It is an uncommon locally relatively common bird, breeding it wet grassy meadows and bogs. Migrant populations can occur nearly in all wetland areas, such as coastal mudflats, reservoirs, and fields. Males have distinct neck ruffs while non-breeding birds have highly variable plumage. Its flight is sluggish, accompanied by deep flabby wingbeats. The species feed by prodding and picking prey, often in shallower waters.
Read further to know more about the Ruff.
What is a Ruff?
Ruff (Calidris pugnax) is a medium-sized wader belonging to the Scolopacidae family. It breeds in wet meadows and marshes in northern Eurasia. As a migrant and gregarious bird, it forms huge flocks in its winter range, which includes southern Asia, Australis, southern and western Europe, and Africa.
Its seven levels of classification are as follows:
Species: C. pugnax
Ruff Physical Description
Rumps are fat-bellied wading birds of varying size, possessing a quite long neck and a small head with a short, dark, slightly downward-curved bill. Males, regarded as ruffs, are larger than females, which are called reeves. Ruff can grow 11-13 inches long or 29-32 centimeters, weigh about 180 grams, and boast a 21 to 24 inches or 54–60 centimeters wingspan. Reeves reaches length 8.7 to 10.2 inches long, a weight of around 100 grams, and a wingspan of about 18 to 19 inches or 46–49 centimeters.
Both sexes appear similar on their non-breeding plumage. While breeding plumage shows a black-streaked lower back and tail, and a whitish undertail. However, the most distinct features are the head and collar tufts of males, which may vary from purple, black, chestnut, buff, or white.
Meanwhile, females have similar non-breeding and breeding plumage, with the latter having some mottling on the back and the presence of duller edges on feathers while adding more color on the throat. The leg colors vary from red to yellow, green, brown, and gray for both sexes.
Where can they be spotted?
Ruffs breed in northern Europe and Siberia and move to southern Europe and Africa in the winter. Few populations migrate to southern Asia and Australia. They thrive in open, wetland habitats, such as coastal ponds, estuaries, mudflats, and lagoons. Often, they can also be seen on marshy meadows, lake edges, and sewage farms.
Interesting Facts You Should Know About the Ruff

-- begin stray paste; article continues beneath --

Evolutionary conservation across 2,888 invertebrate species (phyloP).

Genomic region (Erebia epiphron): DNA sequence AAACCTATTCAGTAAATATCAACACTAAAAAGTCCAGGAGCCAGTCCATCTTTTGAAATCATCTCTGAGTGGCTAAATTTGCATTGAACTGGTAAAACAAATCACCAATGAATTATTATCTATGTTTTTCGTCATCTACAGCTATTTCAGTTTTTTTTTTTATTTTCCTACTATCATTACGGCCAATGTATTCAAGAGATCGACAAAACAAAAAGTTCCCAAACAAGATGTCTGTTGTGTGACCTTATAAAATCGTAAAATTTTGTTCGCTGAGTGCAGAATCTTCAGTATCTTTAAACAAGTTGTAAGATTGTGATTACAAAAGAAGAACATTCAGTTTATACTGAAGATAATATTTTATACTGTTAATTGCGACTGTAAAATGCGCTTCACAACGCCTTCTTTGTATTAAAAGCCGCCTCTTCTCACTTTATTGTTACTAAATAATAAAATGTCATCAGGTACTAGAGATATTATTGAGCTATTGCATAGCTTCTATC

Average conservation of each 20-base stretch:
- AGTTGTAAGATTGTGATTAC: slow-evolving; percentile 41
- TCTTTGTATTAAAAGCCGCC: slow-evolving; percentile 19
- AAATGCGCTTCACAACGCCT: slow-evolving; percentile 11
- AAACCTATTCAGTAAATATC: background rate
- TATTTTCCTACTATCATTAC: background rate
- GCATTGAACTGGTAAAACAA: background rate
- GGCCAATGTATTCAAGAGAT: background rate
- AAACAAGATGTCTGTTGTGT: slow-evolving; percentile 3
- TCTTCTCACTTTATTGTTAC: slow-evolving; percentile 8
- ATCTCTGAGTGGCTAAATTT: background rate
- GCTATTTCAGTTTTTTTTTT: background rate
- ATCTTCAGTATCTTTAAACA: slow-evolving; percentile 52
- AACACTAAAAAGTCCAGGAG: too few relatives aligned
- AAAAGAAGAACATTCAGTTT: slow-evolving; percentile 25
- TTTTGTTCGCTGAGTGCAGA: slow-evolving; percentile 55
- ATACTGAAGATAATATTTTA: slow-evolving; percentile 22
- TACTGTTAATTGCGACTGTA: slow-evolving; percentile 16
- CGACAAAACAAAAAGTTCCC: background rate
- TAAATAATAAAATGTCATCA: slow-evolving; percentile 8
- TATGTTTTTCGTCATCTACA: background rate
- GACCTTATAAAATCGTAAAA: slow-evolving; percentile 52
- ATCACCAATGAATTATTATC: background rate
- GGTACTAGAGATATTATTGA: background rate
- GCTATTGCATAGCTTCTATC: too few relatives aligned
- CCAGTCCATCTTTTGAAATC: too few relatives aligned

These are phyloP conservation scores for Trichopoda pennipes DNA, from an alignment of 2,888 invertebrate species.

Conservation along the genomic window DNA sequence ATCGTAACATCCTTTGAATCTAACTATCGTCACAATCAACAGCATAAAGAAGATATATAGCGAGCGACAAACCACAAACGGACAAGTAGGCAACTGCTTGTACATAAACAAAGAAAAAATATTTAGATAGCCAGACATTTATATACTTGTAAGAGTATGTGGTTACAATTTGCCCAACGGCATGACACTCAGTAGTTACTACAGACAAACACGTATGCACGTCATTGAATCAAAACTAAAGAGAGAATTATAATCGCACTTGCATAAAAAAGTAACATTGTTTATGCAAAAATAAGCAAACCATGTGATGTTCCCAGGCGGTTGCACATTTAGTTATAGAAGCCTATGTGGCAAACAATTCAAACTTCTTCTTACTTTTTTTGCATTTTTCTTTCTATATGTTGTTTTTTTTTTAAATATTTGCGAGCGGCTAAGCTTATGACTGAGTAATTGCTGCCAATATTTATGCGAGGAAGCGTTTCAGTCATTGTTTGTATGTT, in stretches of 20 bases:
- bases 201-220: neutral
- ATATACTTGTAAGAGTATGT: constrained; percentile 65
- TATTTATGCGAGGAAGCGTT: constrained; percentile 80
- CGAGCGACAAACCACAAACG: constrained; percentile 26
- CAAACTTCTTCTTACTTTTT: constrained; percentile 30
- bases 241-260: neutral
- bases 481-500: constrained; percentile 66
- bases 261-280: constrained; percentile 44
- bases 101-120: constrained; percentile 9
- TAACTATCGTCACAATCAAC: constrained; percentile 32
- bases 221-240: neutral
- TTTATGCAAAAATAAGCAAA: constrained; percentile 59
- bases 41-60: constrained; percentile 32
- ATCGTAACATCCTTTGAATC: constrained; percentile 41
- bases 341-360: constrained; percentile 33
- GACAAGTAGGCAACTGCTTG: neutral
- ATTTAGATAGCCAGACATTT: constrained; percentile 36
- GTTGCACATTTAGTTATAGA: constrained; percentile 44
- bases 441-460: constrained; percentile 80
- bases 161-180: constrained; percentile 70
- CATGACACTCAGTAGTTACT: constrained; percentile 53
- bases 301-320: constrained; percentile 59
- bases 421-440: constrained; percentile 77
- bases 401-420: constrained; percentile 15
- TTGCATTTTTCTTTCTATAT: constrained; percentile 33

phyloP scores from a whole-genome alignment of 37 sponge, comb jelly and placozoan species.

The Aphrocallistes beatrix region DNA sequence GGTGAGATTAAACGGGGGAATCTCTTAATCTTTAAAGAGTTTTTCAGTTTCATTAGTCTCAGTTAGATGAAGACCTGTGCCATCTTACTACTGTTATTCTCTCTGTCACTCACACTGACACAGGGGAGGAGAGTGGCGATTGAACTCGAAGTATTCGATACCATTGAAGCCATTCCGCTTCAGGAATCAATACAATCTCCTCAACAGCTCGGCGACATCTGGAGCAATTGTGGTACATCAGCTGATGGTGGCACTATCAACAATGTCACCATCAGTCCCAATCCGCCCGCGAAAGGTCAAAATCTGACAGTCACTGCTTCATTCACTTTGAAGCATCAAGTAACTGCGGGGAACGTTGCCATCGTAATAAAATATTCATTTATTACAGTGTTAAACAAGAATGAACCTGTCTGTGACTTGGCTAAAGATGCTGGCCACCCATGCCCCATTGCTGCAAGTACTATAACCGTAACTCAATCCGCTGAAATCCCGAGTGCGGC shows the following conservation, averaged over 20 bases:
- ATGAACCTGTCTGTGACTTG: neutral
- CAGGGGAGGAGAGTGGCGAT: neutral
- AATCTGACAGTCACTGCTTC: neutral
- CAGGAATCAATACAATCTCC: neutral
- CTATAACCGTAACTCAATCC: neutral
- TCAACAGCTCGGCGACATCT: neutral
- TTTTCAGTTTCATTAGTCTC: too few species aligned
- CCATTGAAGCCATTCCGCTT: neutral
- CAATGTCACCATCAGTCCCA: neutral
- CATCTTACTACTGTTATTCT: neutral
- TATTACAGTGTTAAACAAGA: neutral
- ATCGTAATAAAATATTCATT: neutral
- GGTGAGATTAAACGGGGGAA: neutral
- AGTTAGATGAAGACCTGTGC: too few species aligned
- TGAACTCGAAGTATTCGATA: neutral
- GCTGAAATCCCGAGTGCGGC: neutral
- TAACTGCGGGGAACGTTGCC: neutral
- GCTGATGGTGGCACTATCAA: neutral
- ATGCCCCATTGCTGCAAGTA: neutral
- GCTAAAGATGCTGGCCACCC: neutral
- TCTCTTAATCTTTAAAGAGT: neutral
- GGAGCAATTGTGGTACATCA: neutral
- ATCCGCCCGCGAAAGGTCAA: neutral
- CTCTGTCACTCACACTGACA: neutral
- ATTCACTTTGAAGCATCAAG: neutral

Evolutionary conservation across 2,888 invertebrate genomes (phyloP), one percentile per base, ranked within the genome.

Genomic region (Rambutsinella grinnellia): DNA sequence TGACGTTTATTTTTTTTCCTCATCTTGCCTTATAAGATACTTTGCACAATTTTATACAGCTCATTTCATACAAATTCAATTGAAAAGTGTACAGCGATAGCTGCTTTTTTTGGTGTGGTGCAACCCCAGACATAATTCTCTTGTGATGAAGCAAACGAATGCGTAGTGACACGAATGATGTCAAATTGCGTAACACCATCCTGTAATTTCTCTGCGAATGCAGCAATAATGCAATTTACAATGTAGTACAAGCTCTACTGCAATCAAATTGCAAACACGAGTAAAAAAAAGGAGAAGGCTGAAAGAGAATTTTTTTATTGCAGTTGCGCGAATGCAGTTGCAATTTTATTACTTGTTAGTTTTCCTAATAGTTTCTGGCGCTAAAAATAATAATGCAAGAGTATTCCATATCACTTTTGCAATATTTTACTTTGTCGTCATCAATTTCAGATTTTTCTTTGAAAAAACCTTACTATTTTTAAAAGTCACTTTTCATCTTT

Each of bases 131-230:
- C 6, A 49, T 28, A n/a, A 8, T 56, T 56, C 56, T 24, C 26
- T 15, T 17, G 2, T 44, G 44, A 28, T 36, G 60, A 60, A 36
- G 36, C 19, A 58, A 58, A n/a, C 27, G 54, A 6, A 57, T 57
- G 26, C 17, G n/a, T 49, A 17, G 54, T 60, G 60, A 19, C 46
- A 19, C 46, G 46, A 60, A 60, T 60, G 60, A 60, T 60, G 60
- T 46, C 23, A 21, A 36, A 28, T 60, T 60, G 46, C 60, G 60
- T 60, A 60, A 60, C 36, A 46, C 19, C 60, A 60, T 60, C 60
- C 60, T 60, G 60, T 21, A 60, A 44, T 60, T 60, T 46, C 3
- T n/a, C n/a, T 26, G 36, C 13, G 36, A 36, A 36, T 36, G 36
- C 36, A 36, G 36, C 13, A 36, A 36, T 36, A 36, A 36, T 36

Ruffs feed primarily on insects, such as beetles, flies, grasshoppers, and caddisflies. Other food items it may consume are spiders, crustaceans, worms, small fish, frogs, seeds, sedges, cereals, rice and aquatic plants. These birds forage by steady walking and pecking any preferred food item in sight. Occasionally, they will wade and submerge their heads on in the water. It is believed that they also use their auditory sense to locate their prey.
In freshwater bodies, the species can be seen wallowing up to their bellies, but in saline water, they are often observed remaining above the shoreline. They are often solitary or occur in pairs, and be spotted along with other wading birds.
During courtship, males aggregate in focused areas regarded as leks for display and attracting the females. The female will then go to the lek and choose a male and mate in the lek site. The female will build her nest about 400 meters from the lek site. It is placed on the ground lined with grass. She will lay four eggs, which she will also incubate solely for 20-23 days as the male will not provide any parental care. The females will feed the broods, which will learn to fly in about another 25 to 28 days.
Ruffs are covered by the Agreement on the Conservation of African-Eurasian Migratory Waterbirds (AEWA). The species does not face or reach the thresholds for population decrease criterion, and they are listed as Least Concern (LC) under the IUCN Red List.
WILDLIFE PARKS AND RESERVES WHERE THIS SPECIES IS FOUND:
Kalahari Gemsbok National Park
BOTSWANA BIRDS | SOUTH AFRICA BIRDS
NAMIBIA BIRDS | ZAMBIA BIRDS | ZIMBABWE BIRDS